EKP is open greenspace dedicated to passive use except during the month leading up to and through the event each March. There are no permanent structures in the park. We start from bare ground and build the infrastructure for the event every year. Carl di Salvo and his crew from Beachview Event Rentals and Design build an entire village of tents, from the Sponsor Tent to the tailgate tents to the Avenue of Shops to the tents for all auxiliary functions. Three massive stabling tents are erected, then pressure washed and disinfected before the first horse arrives. Our stabling volunteers have shavings in the stalls, carrots hanging on the stall doors, and Krispy Kreme Donuts and coffee waiting for the competitors to arrive. It takes the Red Hills Team three weeks to set up the event, and less than five days to break it down again. That is well-orchestrated teamwork!
Literally, over 600 volunteer work year-round to make Red Hills a success. We have no paid staff. Marvin Mayer and I, the current organizers, lead a team that is volunteer-organized and volunteer-driven. Some of us see each other year-round as we work on the upcoming event, but others only come together once a year. Red Hills becomes a huge family reunion. It is amazing to have the opportunity to work with a group of such dedicated volunteers, one that includes the phenomenal folks from the City and the County who have all become part of the Red Hills family.
Across the board, Red Hills strives to engage officials who are at the top of the sport, who are incisive but fair, who want to educate the rider but make the weekend fun as well. We work to rotate officials so that competitors receive fresh evaluations of their performances from year to year.
Red Hills is unbelievably fortunate to have Michael Etherington-Smith and David O'Connor designing the cross-country courses, and Tyson Rementer and Levi Ryckewaert building the complexes. They are an extremely talented and well-respected team that holds the horses' welfare foremost in their designs and construction, an approach that is extremely important to Red Hills! With Mike E-S, it's all about footing, footing, footing! They are a delightful group of professionals with whom to work. Their perspectives and senses of humor help us get through the rough spots that every event is bound to encounter.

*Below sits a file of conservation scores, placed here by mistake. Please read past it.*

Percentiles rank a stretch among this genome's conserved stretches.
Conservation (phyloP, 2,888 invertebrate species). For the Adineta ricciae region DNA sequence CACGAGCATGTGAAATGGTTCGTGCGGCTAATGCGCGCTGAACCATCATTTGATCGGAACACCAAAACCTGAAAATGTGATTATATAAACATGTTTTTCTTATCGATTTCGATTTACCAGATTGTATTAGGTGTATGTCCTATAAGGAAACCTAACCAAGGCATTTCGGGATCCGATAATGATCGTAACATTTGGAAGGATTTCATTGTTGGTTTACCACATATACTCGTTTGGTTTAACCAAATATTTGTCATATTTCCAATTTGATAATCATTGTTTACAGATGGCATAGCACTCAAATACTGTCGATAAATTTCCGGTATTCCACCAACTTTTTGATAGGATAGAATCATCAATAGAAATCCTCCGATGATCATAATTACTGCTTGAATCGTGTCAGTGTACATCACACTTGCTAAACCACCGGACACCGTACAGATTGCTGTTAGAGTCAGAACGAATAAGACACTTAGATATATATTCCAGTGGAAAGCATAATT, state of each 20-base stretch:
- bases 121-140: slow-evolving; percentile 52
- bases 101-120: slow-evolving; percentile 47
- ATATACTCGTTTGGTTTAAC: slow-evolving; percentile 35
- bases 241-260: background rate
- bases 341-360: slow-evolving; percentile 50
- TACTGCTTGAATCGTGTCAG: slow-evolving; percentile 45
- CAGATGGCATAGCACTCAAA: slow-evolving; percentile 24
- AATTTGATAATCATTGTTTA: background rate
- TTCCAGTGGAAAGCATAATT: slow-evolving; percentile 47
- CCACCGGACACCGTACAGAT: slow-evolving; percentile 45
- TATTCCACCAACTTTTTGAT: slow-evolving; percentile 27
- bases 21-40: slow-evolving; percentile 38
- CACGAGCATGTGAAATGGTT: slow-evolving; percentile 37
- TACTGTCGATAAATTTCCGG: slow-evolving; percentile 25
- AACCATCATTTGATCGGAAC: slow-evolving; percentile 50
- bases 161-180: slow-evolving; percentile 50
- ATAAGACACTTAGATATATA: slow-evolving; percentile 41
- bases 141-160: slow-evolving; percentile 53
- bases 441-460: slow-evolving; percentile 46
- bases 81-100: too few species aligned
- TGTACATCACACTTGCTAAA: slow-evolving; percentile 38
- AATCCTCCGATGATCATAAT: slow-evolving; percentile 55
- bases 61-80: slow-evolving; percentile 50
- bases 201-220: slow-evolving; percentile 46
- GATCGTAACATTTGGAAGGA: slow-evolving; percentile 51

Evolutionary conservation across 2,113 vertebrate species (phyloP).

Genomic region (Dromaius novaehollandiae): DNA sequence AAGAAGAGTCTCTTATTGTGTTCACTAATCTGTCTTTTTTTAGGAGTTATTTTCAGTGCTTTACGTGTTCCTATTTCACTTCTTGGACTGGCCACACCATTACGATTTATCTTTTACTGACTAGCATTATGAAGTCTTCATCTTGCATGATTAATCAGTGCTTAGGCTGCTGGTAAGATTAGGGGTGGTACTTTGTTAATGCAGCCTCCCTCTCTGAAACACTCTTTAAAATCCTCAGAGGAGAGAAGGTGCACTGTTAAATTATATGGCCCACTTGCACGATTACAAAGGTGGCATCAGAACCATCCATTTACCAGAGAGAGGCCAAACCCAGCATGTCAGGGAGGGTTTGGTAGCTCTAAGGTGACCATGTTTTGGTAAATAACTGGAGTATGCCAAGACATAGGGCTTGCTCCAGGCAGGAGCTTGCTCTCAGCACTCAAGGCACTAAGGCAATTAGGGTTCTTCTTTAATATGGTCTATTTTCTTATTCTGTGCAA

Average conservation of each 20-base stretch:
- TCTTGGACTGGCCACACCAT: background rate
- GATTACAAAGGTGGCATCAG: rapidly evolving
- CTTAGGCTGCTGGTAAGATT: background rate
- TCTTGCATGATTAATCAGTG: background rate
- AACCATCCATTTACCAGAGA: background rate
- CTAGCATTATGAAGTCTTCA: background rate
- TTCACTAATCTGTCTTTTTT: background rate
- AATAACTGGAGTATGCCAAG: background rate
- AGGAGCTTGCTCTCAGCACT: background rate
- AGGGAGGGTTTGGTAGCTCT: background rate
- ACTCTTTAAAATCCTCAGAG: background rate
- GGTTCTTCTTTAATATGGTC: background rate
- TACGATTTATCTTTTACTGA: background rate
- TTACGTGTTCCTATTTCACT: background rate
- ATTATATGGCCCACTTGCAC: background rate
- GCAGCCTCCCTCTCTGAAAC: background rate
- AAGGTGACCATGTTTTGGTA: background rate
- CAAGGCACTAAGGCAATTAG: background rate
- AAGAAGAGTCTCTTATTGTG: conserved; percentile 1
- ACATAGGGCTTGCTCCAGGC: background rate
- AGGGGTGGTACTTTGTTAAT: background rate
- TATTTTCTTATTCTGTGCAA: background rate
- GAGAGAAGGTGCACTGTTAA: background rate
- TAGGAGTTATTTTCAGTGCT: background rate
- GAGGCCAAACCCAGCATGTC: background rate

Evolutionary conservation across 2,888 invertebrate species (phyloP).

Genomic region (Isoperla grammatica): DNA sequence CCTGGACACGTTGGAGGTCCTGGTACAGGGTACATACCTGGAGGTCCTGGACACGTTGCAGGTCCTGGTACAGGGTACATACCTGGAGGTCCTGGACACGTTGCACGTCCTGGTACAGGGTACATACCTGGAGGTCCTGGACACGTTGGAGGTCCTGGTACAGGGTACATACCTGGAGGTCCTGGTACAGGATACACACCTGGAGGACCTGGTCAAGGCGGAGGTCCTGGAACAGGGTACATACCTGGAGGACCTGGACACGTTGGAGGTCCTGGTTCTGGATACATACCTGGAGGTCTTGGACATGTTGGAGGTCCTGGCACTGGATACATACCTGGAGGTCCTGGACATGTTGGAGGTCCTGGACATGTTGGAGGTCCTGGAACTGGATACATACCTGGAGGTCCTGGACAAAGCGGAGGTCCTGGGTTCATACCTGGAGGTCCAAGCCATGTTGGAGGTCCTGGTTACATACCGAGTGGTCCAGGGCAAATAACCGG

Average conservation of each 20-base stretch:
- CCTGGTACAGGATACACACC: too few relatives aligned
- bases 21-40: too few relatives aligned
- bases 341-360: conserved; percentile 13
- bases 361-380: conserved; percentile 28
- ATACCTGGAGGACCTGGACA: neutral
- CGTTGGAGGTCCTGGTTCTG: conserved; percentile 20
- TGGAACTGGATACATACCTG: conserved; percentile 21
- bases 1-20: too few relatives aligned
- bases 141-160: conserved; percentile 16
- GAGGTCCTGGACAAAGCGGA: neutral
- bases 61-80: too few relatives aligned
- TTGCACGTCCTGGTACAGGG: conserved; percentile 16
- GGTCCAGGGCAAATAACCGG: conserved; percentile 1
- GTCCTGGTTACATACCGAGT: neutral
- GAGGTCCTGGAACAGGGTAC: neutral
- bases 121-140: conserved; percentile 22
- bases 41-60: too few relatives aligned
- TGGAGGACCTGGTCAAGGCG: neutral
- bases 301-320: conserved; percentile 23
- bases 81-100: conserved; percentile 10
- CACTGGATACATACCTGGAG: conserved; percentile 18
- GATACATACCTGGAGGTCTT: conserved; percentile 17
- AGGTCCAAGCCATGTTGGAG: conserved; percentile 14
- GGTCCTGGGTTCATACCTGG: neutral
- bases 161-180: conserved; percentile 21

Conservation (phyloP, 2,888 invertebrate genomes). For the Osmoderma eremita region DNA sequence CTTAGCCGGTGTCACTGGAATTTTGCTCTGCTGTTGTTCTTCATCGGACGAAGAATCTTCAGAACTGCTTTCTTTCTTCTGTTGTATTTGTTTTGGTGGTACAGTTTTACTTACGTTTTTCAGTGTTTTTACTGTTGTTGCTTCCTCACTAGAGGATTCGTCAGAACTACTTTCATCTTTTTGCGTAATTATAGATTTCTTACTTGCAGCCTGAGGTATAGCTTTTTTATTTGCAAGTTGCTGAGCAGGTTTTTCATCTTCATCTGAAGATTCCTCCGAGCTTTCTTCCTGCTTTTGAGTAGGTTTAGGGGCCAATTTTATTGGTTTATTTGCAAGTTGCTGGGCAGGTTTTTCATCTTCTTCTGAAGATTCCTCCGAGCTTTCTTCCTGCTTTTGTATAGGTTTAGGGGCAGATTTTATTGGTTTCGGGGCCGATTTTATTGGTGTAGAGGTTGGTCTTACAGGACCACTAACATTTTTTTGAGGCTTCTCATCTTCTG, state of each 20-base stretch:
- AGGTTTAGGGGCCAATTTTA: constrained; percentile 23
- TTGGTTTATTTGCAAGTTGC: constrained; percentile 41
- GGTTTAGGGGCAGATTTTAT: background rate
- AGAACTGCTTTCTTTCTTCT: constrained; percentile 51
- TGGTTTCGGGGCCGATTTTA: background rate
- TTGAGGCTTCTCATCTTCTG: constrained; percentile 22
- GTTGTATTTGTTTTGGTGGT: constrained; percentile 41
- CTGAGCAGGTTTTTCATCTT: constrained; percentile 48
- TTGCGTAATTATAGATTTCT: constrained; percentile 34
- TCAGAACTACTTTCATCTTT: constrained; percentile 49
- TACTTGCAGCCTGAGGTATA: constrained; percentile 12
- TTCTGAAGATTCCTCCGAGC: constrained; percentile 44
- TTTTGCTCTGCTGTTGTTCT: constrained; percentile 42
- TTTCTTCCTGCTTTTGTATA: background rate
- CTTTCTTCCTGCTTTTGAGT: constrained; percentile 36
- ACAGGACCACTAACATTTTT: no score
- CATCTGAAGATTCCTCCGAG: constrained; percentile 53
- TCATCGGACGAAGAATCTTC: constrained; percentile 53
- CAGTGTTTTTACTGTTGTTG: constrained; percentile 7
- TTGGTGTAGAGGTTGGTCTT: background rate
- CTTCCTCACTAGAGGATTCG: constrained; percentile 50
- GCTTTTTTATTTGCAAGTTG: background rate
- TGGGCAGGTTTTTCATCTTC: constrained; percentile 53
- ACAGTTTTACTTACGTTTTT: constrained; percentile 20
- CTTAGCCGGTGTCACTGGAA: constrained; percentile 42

The Red Hills courses run through the park’s natural setting, which includes two large, open fields and stands of gorgeous live oaks and stately pines. There are two major water complexes on the courses. These courses have long gallops through the open fields and stretches where the wide tracks run through stands of pines. Several complexes are designed around the majestic oaks. This is very different from the majority of cross-country courses in the U.S. which are primarily run in much more open fields. The courses are designed to be challenging, but appropriate for the level of training of the horses, and to educate the horses and challenge the riders. Mike's goal is to have every horse cross the finish line smiling. Again, footing is everything. We work on footing year-round.
People make Red Hills special: our volunteers, the City crews, the safety and security folks from the County, and our nearly 25,000 spectators. Red Hills works diligently to bring spectators to the sport, and to Tallahassee! The vast majority of competitors do not have the opportunity to compete with fans cheering them on. That Red Hills is a community event in every sense of the word is unusual in our sport.